In my case, the editor simply uses components from the engine (like the rendering system)... It has no need for the majority of the engine facilities, but could still use their code if needed.

Quote:
Besides, as I mentioned, scripting removes 99% of your game content from the equasion. For example, in my game, I'm going to have an engine dll, my main exe (which is little more than my basecode), and my scripts (which in my case are actually in dll's, but true scripts would take the same place). My game content is seperated from my basecode, which is seperated from my engine.


Scripting does not really matter here. But I would find it more logical, if you're going with scripting, to have the engine as an exe. That way, you don't have to write up an extra program to load the engine and your scripts... The engine itself can do it. Having the engine in an exe leaves you plenty of freedom for your implementation.

Quote:
As for security, if you're going to release your game code, that point is bogus anyway, and if you don't, you can always do things like stripping the name decoration on your functions, leaving them to guess the parameters, or even discarding the names entirely, and referring to them by ordinate numbers, which you provide names for and bind to pointers in your include file. Still, the biggest threat is still from simple trainers rather than sophisticated engine hacks. Most of the useful stuff to modify will still be buried inside your game content, which if you're using a dll or a precompiled script is pretty safe. Your 3D engine should be seperate from all that anyway.


When it comes to modability, games that follow the Id Software path (Quake X, Half-Life, Doom 3), are king. Id Software and Valve released the code for their game libraries, allowing modders to change the behavior of the game completely. Modders have full access to the game code, and no access to the engine (which they don't need to modify anyways, since it already works). There were hundreds of mods released for Half-Life, many of which are still popular today (CS, Natural Selection, etc). On the other hand, games like serious sam, which go with a multi-library approach... Which other games did that anyways ;) ?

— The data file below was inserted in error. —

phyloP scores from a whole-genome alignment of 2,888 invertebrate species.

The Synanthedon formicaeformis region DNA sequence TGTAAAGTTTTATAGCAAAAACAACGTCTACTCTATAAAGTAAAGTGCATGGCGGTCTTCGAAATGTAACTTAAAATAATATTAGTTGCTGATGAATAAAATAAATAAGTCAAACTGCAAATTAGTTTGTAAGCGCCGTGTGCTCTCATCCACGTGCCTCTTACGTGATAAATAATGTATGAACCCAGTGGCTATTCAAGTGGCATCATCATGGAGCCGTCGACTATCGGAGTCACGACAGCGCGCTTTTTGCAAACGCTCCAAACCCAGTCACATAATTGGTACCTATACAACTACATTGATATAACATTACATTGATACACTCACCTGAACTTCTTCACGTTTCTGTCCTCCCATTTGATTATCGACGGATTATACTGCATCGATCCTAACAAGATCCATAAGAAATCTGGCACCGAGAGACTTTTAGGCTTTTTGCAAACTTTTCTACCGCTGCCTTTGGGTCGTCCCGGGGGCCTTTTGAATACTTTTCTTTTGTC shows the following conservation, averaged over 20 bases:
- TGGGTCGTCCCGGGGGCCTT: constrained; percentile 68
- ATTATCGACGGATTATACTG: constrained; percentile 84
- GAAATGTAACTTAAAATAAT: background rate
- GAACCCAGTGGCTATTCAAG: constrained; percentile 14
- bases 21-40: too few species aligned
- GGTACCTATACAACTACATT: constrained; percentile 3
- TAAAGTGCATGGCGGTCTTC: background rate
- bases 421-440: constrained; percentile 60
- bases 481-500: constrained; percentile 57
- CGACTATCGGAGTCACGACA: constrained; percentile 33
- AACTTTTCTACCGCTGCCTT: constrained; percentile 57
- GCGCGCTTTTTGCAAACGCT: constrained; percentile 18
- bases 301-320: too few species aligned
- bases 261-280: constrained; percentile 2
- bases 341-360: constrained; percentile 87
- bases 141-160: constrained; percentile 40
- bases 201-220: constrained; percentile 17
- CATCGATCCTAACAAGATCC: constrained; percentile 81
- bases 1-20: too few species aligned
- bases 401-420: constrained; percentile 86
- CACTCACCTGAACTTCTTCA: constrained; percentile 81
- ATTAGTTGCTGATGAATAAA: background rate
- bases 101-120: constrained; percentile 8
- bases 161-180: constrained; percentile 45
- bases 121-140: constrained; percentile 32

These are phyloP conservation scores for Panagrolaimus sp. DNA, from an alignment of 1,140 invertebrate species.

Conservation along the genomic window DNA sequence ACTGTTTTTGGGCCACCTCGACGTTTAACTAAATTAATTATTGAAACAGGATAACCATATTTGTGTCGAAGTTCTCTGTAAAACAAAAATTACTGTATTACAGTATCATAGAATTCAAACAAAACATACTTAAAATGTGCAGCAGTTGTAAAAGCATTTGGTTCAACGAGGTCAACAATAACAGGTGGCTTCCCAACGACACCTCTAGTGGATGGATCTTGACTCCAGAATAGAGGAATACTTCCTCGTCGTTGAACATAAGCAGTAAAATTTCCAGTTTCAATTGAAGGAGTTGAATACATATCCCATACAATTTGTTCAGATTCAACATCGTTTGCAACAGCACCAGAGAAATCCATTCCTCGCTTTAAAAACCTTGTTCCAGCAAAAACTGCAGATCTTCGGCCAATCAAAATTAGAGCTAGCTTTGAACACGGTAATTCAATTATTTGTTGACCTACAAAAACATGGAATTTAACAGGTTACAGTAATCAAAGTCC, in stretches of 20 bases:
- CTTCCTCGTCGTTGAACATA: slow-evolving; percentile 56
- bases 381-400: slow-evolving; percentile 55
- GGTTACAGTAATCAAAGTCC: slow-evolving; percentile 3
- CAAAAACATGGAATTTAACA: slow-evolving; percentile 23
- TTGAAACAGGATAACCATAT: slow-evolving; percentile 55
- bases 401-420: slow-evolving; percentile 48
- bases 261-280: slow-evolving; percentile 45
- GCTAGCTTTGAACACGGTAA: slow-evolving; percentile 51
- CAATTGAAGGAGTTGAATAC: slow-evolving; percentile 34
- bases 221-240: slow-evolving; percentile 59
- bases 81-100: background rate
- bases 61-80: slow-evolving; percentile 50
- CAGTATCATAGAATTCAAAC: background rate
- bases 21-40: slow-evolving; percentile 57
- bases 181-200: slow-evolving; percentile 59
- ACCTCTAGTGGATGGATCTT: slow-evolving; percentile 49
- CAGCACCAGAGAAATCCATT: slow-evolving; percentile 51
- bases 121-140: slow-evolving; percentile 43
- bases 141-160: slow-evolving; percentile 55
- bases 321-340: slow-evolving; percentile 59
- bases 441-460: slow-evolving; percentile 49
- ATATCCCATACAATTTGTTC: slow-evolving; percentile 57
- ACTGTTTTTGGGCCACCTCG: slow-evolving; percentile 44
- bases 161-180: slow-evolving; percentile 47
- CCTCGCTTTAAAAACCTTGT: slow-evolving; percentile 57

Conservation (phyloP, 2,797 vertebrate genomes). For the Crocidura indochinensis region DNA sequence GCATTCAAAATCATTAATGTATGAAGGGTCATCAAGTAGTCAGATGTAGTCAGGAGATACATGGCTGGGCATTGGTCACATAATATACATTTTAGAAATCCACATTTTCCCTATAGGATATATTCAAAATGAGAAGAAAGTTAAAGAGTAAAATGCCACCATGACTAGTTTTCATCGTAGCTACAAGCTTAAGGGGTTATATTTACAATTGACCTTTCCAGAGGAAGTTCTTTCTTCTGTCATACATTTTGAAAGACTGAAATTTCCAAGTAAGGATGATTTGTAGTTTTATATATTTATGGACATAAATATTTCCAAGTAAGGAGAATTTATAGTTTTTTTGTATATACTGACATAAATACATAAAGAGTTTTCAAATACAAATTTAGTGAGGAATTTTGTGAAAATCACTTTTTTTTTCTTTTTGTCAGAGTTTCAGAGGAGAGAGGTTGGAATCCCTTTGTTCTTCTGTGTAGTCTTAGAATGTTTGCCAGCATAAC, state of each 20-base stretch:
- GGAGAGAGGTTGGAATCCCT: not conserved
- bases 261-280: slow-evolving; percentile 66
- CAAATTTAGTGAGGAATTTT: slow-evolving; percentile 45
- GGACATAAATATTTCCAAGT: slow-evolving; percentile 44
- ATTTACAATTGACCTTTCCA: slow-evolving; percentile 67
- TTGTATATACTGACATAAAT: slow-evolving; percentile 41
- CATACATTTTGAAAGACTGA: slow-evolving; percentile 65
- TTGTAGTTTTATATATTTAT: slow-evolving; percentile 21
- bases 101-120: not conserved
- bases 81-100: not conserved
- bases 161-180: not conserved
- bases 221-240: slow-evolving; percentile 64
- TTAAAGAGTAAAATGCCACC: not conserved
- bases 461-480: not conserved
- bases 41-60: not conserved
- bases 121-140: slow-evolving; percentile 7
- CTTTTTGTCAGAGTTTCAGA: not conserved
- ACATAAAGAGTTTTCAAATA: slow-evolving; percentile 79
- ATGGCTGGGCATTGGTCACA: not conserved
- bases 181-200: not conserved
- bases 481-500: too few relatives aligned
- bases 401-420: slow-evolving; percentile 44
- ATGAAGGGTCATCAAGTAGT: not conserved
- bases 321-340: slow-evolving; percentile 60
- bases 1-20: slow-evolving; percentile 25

Share this post


Link to post
Share on other sites
Quote:
Uh, same goes when you put the engine into a DLL. You're going to need a different version for each platform you want to support.

True enough. Putting it into a DLL however reduces it to a simple recompile, rather than changing components of the code in order to do it. IMO you shouldn't have to change any code in your 3D engine to port it, or else it's not abstract enough. Putting the OS bound startup code in with the engine breaks that. This is a personal opinion of mine however. Other people might not stick to this rule.

Quote:
I don't see why you would want the engine in the editor... It would be better to have the editor in the engine (See Doom 3), if you're going with such integration approach. In my case, the editor simply uses components from the engine (like the rendering system)... It has no need for the majority of the engine facilities, but could still use their code if needed.

IMO, editors built inside the game itself are ugly and difficult to use, and never as intuitive as a good windows interface. I will be making my editor with a windows interface. The simple fact however is your engine is suppost to be as flexable as possible. I should be able to choose under what circumstances I start my 3D engine, and to what surface it is bound. What if I don't want my engine to be fully initialized as soon as my editor starts? What if I want two versions of my engine running at any one time? Both of these will be true for my editor, and my engine should not restrict me on that point. It shouldn't care when it's started, or what it's drawing onto. That's not its job.

Quote:
Scripting does not really matter here. But I would find it more logical, if you're going with scripting, to have the engine as an exe. That way, you don't have to write up an extra program to load the engine and your scripts... The engine itself can do it. Having the engine in an exe leaves you plenty of freedom for your implementation.